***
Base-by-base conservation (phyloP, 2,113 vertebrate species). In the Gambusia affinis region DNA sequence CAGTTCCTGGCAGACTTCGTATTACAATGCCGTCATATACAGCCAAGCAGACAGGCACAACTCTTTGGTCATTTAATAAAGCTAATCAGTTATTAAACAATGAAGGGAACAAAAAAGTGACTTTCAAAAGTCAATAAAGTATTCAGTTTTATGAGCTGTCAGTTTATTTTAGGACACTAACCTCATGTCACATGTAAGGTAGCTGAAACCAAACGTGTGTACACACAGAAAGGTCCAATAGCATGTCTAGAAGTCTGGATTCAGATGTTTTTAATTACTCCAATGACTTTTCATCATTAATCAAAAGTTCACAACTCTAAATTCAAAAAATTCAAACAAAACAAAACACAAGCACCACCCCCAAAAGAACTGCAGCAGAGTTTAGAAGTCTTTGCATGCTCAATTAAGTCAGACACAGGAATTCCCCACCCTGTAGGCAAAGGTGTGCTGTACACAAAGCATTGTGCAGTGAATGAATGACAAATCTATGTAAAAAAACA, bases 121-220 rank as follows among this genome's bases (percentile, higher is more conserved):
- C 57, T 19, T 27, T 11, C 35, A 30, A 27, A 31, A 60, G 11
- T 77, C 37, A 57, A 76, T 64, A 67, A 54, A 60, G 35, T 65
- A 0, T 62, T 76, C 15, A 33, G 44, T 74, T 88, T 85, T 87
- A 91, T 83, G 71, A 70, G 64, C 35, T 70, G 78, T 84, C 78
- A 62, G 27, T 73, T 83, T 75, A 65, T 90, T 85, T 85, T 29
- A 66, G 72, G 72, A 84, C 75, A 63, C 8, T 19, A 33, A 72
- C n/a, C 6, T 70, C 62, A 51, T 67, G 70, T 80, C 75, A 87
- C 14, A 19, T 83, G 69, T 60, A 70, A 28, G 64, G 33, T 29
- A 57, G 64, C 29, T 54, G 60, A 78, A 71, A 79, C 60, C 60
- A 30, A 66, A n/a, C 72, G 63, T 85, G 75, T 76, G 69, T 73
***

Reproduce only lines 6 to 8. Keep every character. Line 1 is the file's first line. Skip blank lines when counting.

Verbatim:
- A 62, G 27, T 73, T 83, T 75, A 65, T 90, T 85, T 85, T 29
- A 66, G 72, G 72, A 84, C 75, A 63, C 8, T 19, A 33, A 72
- C n/a, C 6, T 70, C 62, A 51, T 67, G 70, T 80, C 75, A 87